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Exclamation Point goes upscale

January 22 2004 Glenwood Adventure Park
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GLENWOOD SPRINGS ” Exclamation Point restaurant has moved from meat and potatoes to potato pillows.

The restaurant, located at the top of the Iron Mountain Tramway at Glenwood Caverns Adventure Park, is shedding its blue collar image for that of a more upscale eatery “that brings the food up to the level of the views,” the restaurant’s owners said.

“We’re basically responding to our customer requests,” general manager Larry Hon added.



Glenwood Caverns Adventure Park owners Steve and Jeannie Beckley said the pub-style menu offered at the eatery from its grand opening in April until early January was simply not profitable.

“In the past it was not a financial success,” Steve Beckley said. “We were serving a lot of food and a lot of people, but we were losing money.”



Jeannie Beckley figures the problem was that the restaurant was “trying to be all things to all people.”

“So we got some compliments, but we also got a lot of complaints,” she said.

To remedy this problem, executive chef Shannon Cummins was brought in to raise the restaurant’s quality. He’s replaced frozen beef patties with fresh ingredients ” many purchased from Colorado companies.

“Now it will be consistent,” Jeannie Beckley said.

Where there was once a fish and chips platter, burgers and a barbecue beef sandwich, there now is bacon-wrapped filet mignon with potato pillows, chanterelles and a demi glace.

“A lot of the locals wanted a destination dining place,” said Cummins, who has prepared cuisine in upscale restaurants from New York City to Santa Barbara, Calif.

“We’re just bringing it up to meet people’s expectations with the quality of the park and the views,” he added.

The restaurant’s change took place as yearly maintenance was done to the tram and restaurant from Jan. 12-15.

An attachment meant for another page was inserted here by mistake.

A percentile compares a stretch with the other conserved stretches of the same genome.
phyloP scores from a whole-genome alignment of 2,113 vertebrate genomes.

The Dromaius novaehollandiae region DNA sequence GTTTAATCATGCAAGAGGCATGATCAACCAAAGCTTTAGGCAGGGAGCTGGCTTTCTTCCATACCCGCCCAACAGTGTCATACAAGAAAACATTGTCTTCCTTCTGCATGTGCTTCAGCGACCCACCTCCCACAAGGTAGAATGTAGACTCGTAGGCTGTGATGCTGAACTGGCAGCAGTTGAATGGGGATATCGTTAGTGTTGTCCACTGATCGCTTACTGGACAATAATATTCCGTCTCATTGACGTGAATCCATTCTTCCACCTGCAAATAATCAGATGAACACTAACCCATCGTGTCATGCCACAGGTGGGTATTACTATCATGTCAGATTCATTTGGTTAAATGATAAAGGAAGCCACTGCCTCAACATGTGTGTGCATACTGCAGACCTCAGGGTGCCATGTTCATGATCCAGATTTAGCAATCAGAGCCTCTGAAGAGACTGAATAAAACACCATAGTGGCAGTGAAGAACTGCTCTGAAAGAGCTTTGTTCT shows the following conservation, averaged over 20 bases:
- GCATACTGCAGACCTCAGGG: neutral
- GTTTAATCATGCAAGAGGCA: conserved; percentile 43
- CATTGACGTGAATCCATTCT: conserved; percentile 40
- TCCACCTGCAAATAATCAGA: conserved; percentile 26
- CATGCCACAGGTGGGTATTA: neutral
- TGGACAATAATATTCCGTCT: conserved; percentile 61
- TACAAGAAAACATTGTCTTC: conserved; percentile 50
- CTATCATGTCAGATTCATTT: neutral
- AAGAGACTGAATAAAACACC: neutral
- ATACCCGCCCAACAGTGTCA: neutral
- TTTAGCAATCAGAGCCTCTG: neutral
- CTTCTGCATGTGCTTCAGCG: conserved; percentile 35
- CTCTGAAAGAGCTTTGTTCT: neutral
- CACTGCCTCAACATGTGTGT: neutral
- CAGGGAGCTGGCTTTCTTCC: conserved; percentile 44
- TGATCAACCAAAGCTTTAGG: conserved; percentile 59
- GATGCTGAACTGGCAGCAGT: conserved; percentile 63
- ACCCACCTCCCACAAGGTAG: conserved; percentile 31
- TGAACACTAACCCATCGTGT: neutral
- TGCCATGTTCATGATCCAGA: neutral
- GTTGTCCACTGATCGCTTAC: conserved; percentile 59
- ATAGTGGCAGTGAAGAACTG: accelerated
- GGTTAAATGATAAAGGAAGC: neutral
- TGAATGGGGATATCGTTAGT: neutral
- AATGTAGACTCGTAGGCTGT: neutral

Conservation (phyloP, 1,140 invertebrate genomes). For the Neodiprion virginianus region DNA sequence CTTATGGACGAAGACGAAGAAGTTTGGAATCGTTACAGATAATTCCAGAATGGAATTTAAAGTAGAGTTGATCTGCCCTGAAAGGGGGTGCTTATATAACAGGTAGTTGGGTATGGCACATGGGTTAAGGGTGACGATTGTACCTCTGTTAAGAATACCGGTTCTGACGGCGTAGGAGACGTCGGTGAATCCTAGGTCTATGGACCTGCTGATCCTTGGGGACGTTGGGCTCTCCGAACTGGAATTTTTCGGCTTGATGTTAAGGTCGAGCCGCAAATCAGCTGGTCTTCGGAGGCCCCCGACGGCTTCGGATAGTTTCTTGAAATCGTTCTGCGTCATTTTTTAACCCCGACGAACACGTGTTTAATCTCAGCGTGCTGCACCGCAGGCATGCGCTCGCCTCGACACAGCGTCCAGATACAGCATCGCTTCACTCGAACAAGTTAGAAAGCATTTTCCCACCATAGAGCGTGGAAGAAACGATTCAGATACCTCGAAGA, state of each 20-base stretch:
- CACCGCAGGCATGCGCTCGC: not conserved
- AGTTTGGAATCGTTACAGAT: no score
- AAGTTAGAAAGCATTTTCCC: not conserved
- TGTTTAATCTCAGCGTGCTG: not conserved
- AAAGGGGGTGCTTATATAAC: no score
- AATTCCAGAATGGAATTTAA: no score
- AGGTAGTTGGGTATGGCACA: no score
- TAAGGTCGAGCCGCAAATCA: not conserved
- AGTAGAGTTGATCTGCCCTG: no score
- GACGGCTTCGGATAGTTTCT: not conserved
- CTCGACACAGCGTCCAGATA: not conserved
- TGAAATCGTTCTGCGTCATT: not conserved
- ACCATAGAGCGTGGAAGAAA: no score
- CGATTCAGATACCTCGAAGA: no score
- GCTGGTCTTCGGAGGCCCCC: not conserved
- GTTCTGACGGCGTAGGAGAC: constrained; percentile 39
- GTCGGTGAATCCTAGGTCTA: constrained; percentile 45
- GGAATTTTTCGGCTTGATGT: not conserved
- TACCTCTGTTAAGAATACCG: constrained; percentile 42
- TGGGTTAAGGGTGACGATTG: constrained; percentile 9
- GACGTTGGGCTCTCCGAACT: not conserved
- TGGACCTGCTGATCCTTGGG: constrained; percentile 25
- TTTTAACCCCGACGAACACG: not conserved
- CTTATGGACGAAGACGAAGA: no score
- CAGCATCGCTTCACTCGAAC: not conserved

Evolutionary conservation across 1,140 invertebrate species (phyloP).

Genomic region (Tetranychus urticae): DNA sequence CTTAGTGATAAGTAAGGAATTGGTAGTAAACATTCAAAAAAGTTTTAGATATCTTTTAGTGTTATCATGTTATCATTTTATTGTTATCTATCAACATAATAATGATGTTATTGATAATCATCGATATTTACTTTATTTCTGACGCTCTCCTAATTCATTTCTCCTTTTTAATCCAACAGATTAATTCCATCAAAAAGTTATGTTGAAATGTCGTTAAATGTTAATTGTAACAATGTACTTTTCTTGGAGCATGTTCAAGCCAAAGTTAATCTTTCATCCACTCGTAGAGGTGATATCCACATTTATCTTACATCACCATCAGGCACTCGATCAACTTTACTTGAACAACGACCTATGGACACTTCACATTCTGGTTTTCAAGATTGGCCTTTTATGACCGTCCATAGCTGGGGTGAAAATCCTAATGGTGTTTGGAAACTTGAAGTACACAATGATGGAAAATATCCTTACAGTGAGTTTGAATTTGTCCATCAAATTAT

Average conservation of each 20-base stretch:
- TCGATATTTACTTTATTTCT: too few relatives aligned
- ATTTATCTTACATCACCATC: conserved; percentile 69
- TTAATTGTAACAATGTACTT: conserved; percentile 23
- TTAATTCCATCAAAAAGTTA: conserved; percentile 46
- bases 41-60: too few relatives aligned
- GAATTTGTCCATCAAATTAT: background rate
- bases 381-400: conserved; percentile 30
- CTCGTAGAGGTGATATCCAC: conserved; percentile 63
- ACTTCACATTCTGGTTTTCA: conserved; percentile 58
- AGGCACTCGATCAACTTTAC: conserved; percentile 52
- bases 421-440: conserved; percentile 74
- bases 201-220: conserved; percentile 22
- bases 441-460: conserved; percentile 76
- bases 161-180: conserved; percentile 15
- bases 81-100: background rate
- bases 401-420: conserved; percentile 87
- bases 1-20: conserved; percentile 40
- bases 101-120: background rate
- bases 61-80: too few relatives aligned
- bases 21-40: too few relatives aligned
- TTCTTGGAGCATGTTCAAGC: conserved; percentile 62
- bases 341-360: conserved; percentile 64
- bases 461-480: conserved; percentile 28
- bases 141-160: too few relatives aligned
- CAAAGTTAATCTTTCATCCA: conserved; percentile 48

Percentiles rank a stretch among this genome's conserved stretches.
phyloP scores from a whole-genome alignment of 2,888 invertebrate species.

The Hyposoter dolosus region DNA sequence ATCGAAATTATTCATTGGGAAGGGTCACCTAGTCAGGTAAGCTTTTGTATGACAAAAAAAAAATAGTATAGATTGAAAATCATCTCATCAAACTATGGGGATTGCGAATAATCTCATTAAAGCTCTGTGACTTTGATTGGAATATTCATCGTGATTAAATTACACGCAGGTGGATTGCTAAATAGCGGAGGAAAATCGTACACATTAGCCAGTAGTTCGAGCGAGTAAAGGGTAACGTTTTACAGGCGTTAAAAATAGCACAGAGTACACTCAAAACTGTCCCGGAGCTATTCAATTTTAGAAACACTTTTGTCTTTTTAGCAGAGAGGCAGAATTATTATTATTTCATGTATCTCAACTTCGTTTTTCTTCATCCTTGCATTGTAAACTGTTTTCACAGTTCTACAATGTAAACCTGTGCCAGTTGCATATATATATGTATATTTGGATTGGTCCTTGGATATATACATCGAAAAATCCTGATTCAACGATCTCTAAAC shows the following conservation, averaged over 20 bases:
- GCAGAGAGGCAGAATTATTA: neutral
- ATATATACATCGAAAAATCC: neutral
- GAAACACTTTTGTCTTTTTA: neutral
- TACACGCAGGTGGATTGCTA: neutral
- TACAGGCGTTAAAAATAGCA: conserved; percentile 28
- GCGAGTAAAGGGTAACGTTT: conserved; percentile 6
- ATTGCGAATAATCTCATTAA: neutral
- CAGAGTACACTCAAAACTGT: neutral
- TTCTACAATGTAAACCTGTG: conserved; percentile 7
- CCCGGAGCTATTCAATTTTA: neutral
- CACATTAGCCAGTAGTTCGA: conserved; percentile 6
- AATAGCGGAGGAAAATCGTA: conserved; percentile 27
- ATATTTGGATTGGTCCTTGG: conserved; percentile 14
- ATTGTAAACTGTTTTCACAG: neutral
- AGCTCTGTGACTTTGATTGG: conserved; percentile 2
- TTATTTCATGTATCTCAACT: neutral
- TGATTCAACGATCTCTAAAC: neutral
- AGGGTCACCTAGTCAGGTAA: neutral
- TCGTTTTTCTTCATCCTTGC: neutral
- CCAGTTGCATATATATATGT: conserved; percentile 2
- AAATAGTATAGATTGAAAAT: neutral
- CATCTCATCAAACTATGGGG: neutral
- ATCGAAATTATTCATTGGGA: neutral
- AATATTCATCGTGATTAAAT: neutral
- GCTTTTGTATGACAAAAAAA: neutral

Another variation from the restaurant’s old format is offering a different menu for lunch.

Lunch is served from 11:30 a.m. to 3 p.m., then dinner is available from 5-9 p.m. Hon said a “bar-lite” menu will be available between 3 and 5 p.m.

Lunch offerings, which range in price from $7 to $12, include an oven-roasted turkey sandwich, the Exclamation Point sirloin burger and a smoked salmon sandwich.

Cummins spelled out some of the reasons he decided to separate lunch from dinner.

“During the day, there’s a lot more tourism,” Cummins said. “At night it’s more destination dining.”

Along with Cummins’ high standards come somewhat higher prices.

The past menu offered entrees from $9 to $22, where the revised dinner choices range from $14 to $24 and includes six permanent entree choices. Nightly specials will also be available.

“The food’s really elegant,” Hon said. “It’s proper, but retains the casual atmosphere.”

Hon said he hasn’t forgotten the little ones. The restaurant offers the same kids’ menu as ever, with several meals available for $4.95.

“We’re not trying to exclude anybody ” especially kids,” he said.

In fact, on Wee Wednesday, kids get half-price off their meals.

Hon said the lack of public notice about the change took many customers by surprise, but he hopes people react positively to the restaurant’s new direction.

Along with the change to a finer-dining atmosphere, Hon said there’s been a change in the reservation policy.

In the past, reservations were only necessary for parties of eight or more people. Now, however, Hon urges everyone to make a reservation before taking the 10-minute tram ride up the mountain to partake of the new line of fare.

“We have removed quite a few seats in the dining room,” Hon said.

Also, the live music that once filled the restaurant has been suspended ” at least for now.

“They plan to do music again in the summer,” Hon said.

An outdoor barbecue will also be available this summer for those seeking burgers, dogs and barbecue chicken at a more affordable price.

“It’s still very casual,” Cummins said. “It’s casual elegance.”

Contact Greg Masse: 945-8515, ext. 511

gmasse@postindependent.com


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